This sixteenth-century dish is based on a Ming design from the beginning of the fifteenth century, of which there are examples in the Topkapi Palace (see R. Krahl, Chinese Ceramics in the Topkapi Museum Istanbul, vol.II, London, 1986, nos.605 and 606. The potters at Iznik may have had first-hand knowledge of the Chinese porcelains at court, but more likely, they were sent drawings or pounced studies by draughtsmen working in a kitabkhana. The fact that the grape motif is reversed compared with the Chinese model supports the theory that a transfer was used.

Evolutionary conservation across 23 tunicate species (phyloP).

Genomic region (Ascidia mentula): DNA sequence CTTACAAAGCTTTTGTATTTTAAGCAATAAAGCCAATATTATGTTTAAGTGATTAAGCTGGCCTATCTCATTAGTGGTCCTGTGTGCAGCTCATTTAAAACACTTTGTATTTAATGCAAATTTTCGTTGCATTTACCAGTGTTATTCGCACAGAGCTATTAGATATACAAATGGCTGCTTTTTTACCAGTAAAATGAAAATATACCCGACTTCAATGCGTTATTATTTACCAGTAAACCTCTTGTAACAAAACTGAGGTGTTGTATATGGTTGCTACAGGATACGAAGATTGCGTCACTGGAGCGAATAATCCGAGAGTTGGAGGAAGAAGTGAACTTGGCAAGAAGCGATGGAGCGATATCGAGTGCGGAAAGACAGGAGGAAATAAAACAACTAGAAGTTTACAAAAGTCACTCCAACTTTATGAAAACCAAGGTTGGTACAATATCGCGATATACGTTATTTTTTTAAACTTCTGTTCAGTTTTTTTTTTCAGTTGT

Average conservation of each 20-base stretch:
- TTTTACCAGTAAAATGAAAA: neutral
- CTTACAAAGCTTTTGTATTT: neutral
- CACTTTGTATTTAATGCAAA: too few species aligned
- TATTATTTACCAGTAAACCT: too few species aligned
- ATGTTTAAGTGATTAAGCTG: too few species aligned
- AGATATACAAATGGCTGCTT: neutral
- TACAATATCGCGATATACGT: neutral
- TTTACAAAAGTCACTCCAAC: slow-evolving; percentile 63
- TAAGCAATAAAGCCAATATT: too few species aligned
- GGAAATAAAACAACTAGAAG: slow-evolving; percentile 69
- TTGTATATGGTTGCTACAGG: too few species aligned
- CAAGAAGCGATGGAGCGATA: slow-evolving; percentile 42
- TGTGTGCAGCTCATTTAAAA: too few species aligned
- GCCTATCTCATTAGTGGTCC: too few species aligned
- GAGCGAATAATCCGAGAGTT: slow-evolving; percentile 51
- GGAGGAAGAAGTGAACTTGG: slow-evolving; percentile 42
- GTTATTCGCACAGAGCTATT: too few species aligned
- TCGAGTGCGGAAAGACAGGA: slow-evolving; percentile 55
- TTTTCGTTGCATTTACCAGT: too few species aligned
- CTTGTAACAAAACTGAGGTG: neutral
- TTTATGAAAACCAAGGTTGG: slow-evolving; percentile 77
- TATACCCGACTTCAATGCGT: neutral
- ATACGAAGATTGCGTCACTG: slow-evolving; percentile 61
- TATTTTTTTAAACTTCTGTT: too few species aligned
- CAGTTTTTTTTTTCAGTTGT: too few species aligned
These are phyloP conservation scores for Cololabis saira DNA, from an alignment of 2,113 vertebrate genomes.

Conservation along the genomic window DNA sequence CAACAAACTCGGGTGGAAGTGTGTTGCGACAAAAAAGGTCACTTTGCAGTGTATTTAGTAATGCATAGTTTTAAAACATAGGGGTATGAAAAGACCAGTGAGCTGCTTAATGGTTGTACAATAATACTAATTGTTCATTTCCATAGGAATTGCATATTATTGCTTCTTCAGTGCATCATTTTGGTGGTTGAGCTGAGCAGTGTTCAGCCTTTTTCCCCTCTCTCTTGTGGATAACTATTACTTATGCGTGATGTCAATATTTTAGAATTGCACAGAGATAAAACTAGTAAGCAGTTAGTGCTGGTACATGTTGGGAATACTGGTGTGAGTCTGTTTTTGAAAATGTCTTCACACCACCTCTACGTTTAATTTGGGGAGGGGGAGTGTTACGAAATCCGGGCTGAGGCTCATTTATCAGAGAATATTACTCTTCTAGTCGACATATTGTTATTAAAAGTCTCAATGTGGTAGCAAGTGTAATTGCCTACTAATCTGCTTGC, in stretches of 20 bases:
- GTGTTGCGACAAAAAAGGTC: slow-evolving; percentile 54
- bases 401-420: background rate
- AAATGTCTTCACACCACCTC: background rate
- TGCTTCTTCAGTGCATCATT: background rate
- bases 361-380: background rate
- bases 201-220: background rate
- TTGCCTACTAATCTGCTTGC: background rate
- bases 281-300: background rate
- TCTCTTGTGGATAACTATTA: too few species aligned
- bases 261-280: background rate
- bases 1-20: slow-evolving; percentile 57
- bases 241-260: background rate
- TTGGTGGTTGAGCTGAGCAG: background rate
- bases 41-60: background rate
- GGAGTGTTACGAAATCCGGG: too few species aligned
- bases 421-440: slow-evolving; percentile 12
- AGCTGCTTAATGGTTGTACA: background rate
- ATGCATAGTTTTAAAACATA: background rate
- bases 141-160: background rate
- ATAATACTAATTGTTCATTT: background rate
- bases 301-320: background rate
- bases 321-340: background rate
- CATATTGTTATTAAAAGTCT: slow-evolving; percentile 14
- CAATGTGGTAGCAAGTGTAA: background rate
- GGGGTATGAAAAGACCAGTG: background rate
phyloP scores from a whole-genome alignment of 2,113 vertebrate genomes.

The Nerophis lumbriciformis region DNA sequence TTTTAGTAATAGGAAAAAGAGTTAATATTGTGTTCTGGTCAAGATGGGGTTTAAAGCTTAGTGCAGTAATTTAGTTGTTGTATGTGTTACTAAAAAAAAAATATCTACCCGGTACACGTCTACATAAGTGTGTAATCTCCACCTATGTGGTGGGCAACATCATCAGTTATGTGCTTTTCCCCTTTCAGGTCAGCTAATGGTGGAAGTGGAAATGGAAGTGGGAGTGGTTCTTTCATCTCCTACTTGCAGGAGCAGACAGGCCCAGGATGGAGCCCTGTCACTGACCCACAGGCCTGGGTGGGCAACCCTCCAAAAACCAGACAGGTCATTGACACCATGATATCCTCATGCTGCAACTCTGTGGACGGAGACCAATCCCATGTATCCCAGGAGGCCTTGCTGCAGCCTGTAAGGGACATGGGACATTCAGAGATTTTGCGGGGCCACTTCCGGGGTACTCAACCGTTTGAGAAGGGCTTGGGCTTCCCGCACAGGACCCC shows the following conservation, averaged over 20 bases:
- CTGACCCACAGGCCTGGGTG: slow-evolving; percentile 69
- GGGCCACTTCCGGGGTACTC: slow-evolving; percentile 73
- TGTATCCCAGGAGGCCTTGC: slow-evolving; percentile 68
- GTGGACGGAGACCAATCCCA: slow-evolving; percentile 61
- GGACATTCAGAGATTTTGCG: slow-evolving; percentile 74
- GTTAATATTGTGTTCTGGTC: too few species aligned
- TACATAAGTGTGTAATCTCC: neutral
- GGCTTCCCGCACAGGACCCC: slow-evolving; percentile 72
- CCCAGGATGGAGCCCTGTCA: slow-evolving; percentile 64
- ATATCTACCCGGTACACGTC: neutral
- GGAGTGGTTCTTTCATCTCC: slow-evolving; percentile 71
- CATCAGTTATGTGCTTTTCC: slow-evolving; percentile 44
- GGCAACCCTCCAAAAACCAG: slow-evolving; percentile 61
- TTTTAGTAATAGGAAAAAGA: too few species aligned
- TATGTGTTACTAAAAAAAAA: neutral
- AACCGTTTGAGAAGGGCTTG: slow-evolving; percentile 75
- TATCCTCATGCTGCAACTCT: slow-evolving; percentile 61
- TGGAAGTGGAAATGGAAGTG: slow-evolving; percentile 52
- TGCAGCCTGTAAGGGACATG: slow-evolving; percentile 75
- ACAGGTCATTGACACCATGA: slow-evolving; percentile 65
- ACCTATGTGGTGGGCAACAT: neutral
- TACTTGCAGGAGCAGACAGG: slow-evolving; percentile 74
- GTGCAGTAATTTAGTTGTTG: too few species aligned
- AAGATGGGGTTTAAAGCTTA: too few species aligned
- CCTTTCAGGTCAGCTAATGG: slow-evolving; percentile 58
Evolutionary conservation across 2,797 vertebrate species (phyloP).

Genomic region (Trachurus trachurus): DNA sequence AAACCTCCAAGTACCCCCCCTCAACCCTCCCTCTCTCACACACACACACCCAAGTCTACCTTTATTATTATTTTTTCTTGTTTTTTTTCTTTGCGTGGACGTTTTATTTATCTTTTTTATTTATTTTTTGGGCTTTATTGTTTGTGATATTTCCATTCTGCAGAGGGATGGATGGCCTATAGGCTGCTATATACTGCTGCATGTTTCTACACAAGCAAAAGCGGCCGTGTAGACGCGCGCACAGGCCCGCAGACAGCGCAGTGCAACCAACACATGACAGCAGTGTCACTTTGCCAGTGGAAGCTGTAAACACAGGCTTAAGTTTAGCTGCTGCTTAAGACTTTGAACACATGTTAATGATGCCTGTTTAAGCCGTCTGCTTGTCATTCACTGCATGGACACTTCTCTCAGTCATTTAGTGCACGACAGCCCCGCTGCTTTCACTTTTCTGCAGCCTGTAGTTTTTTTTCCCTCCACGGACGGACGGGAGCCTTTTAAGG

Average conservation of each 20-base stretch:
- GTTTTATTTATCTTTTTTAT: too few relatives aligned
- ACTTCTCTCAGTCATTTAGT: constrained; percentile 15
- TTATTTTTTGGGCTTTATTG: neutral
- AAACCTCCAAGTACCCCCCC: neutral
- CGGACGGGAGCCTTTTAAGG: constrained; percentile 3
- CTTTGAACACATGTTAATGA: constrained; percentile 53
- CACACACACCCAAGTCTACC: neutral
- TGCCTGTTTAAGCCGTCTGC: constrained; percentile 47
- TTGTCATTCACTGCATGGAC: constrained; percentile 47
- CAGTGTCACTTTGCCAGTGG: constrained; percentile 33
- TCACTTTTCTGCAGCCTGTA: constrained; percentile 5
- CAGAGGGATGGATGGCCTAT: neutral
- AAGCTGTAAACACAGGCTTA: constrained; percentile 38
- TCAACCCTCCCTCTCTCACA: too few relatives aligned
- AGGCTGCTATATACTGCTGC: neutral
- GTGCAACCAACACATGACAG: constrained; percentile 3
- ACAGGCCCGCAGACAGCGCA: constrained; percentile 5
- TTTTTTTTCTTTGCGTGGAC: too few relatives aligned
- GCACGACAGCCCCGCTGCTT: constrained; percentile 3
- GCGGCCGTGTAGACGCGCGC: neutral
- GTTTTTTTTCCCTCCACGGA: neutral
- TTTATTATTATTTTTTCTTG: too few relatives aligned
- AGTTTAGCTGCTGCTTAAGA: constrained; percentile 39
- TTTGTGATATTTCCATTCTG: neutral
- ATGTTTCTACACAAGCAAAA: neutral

It remained popular as a pattern on Iznik throughout the sixteenth century and a number of variations are now in museum collections. There is an almost identical example in the Freer Gallery of Art (see Atil 1973, no.83), another rimless example with both blue and green glazes from the collection of Lady Barlow, Cambridge (Atasoy and Raby, pp.198-99, no.717) and a further example sold in these rooms, 17 October 1997, lot 39.